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November 20, 2007

Winners and Losers

Filed under: 9 Chickweed Lane, Bill Bickel, CIDU, comic strips, comics, humor — Cidu Bill @ 12:15 am



  1. Was there a question? If so, I’m pretty sure the answer is…

    Another excuse for Brooke McEldowny to draw girly legs, of course.

    Comment by dd — November 20, 2007 @ 1:29 am

  2. I LOVE McEldowny’s drawings of la femme.
    HOWEVER: this sunday strip illustrates the two things I hate most of all in comics: 1- The “panel that does nothing” (penultimate panel with just a foot), and 2- A two-panel gag that is stretched out to make a Sunday Strip. The three panels in between her question and his answer could have been totally eliminated.

    Comment by Jim M. — November 20, 2007 @ 4:59 am

  3. I’m guessing you hated those single-panel Calvin and Hobbes Sundays in the later years, too, Jim?

    Comment by Powers — November 20, 2007 @ 9:25 am

  4. Jim: Don’t think of last two panels as separate – they’re a single image, broken up into two just to create a nicer visual flow to the strip, avoiding a wall of a single panel along the bottom. Ditto for the second and third panels on the top row.

    Comment by Peter — November 20, 2007 @ 9:52 am

  5. As for the point of the strip itself, I suppose Seth (the male dancer), and by extension McEldowney himself, believes that every competition must be a zero-sum game. I.e. there can be no winner without a corresponding loser.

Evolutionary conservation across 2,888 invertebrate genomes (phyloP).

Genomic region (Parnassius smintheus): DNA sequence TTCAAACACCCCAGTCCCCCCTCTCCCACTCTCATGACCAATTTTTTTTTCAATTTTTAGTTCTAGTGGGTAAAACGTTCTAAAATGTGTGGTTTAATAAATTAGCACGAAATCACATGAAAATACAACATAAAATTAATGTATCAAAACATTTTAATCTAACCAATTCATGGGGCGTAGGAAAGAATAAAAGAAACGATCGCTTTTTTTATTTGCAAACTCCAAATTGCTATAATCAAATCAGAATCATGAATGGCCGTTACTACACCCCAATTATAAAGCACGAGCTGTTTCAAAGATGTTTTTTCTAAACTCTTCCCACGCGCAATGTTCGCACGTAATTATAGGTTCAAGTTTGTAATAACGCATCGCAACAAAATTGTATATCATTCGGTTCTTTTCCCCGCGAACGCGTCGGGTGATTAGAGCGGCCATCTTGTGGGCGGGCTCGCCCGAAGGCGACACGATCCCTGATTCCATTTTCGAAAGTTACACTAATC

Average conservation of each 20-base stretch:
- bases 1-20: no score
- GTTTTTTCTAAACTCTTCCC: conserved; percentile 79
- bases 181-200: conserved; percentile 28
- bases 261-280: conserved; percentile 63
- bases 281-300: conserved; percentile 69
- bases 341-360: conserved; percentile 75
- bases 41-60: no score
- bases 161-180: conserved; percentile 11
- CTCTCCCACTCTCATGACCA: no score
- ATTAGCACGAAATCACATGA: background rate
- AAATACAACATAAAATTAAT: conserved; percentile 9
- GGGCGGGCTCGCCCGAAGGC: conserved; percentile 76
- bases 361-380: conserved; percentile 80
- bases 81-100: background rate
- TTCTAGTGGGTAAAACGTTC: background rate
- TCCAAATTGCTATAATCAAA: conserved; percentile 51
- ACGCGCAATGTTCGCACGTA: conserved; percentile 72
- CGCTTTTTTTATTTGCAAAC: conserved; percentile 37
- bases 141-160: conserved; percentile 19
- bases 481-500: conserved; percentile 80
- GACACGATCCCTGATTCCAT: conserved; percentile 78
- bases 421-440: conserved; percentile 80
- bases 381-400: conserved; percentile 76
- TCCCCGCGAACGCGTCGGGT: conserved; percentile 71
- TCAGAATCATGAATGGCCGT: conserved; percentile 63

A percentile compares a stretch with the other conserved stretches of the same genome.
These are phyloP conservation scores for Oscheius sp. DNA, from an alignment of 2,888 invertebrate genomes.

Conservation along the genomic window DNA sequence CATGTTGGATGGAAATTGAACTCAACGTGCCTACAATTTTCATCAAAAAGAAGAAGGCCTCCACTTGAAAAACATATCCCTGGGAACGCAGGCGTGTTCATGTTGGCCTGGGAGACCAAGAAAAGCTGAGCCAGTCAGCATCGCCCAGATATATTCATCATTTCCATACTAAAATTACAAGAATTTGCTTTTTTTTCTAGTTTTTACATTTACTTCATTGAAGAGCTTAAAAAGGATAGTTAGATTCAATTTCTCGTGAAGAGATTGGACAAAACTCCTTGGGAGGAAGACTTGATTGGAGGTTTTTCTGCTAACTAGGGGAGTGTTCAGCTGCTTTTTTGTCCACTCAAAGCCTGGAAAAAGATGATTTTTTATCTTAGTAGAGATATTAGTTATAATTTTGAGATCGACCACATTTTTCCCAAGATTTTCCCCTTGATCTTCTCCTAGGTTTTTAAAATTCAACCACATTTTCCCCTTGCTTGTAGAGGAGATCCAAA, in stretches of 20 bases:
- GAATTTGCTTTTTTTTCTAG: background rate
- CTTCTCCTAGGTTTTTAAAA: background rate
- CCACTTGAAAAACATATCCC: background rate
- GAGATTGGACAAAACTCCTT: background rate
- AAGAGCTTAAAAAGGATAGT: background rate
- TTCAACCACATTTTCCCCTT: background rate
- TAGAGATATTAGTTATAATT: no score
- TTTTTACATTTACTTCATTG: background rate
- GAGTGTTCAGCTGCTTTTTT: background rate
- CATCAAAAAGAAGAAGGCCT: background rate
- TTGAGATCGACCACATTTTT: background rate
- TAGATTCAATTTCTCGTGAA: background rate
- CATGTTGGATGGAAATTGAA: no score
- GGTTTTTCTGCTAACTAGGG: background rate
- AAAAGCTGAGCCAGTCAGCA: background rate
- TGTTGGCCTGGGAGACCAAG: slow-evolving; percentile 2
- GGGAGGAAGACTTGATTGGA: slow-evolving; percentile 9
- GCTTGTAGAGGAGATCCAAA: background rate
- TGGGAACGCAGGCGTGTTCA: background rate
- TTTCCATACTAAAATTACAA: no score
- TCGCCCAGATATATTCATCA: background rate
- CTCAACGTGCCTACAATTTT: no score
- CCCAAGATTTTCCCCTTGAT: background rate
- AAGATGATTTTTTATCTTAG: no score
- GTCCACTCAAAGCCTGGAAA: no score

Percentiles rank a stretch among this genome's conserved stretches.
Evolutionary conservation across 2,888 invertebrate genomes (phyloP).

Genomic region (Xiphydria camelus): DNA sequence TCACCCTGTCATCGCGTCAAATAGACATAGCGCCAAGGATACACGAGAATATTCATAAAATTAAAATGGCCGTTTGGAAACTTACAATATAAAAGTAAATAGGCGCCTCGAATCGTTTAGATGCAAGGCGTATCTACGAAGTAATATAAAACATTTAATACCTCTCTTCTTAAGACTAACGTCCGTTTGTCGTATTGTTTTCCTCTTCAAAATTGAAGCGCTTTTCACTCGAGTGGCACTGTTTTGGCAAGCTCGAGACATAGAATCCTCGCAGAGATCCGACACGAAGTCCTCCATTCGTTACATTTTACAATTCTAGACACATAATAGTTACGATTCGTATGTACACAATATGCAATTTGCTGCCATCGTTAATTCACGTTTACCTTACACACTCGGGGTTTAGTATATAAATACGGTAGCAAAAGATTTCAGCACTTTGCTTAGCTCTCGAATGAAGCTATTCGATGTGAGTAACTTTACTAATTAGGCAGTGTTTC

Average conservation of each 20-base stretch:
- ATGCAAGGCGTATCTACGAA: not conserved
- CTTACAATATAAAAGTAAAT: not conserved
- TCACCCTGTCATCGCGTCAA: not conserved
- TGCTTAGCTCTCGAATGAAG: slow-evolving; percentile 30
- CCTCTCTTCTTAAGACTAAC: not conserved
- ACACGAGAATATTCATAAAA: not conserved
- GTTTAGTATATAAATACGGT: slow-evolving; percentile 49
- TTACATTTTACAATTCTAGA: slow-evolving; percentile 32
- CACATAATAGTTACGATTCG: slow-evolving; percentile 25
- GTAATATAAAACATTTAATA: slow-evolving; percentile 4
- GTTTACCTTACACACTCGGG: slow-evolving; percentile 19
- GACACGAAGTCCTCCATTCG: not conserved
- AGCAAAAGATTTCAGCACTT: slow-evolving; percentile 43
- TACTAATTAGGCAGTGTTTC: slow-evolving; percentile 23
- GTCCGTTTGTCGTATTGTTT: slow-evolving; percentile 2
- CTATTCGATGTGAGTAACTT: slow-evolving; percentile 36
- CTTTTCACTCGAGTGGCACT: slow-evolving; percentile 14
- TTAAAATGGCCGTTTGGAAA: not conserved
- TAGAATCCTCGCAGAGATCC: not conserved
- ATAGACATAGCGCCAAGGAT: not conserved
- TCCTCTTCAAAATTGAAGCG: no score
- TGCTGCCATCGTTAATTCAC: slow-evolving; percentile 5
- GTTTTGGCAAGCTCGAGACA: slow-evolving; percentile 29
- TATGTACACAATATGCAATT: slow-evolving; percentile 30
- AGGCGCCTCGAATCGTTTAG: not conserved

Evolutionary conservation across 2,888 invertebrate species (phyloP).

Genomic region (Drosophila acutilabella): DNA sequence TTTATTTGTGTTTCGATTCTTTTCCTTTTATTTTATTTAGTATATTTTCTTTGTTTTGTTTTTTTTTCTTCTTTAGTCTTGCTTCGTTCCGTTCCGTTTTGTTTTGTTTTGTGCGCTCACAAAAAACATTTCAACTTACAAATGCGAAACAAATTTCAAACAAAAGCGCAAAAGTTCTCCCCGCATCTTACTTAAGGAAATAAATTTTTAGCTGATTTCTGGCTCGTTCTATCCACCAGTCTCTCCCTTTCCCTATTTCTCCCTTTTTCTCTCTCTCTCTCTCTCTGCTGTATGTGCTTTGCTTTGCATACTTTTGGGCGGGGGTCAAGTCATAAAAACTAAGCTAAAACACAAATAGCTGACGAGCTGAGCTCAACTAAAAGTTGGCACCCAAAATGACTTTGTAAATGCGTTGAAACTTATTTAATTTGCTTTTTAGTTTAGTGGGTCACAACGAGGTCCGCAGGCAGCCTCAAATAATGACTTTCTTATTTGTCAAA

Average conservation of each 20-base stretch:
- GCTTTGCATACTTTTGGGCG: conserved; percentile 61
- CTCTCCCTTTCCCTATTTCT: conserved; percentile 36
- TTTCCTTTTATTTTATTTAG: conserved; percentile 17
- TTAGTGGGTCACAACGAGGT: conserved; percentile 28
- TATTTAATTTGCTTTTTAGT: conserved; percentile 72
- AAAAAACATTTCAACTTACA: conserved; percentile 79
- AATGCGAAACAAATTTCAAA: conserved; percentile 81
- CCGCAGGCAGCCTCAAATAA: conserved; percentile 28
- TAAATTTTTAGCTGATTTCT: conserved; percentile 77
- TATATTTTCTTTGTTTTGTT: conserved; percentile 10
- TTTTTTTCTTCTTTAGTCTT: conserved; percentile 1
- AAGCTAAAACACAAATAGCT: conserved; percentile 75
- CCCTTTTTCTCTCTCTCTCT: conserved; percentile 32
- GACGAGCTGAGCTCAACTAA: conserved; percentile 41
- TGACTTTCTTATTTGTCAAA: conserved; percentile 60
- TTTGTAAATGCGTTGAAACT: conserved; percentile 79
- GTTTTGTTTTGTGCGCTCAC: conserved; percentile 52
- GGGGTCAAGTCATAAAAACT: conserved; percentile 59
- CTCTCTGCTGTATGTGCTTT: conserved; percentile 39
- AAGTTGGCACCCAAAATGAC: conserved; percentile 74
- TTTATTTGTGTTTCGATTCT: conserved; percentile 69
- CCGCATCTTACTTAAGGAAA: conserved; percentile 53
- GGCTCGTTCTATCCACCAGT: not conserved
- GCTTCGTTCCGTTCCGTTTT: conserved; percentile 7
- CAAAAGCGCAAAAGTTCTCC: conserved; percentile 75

Comment by That's Me — November 20, 2007 @ 3:25 pm

  6. When I first read this, I thought the contortions in the two panels between question and answer were leading up to something like “hard work”, “talent”, etc. The actual answer therefore caught me off-guard and amused me.

    Comment by Keera — November 20, 2007 @ 3:43 pm

  7. I think Keera read the strip the way the artist intended, and the logical break at the end was, rightly, the source of the humor.
    Also, Peter, I agree with you on the why the last two panels are the way they are. McEldowny does it quite a bit. I just don’t like it, that’s all…
    Well, I know I risk becoming this website’s curmudgeon, so I will say that I LOVED Calvin and Hobbes, and I enjoyed the creativity the artist used in the sunday strips, even knowing that he was railing against the size restrictions of the newspapers.

    Comment by Jim M. — November 20, 2007 @ 7:40 pm

  8. In competition, winning is relative to the performance of the opponent. You could win a football game, for instance with 2 points, if the loser has 0. You could lose with 56, however, if the other team had 8 touchdowns but made a two-point conversion.

    Comment by WeirdBeard — November 22, 2007 @ 12:39 am

  9. Hmm … I had a completely different interpretation of this one. Considering the dialogue in the first panel and the positions they hold in the later panels, I see his answer as saying something like “A winner at ballet is a loser in actually getting the girl” since he has her in such compromising positions, but must remain in a platonic state.

    Then again, I like #5 as an answer. That also sounds right now that I read that.

    Comment by bAT L. — November 23, 2007 @ 7:47 am

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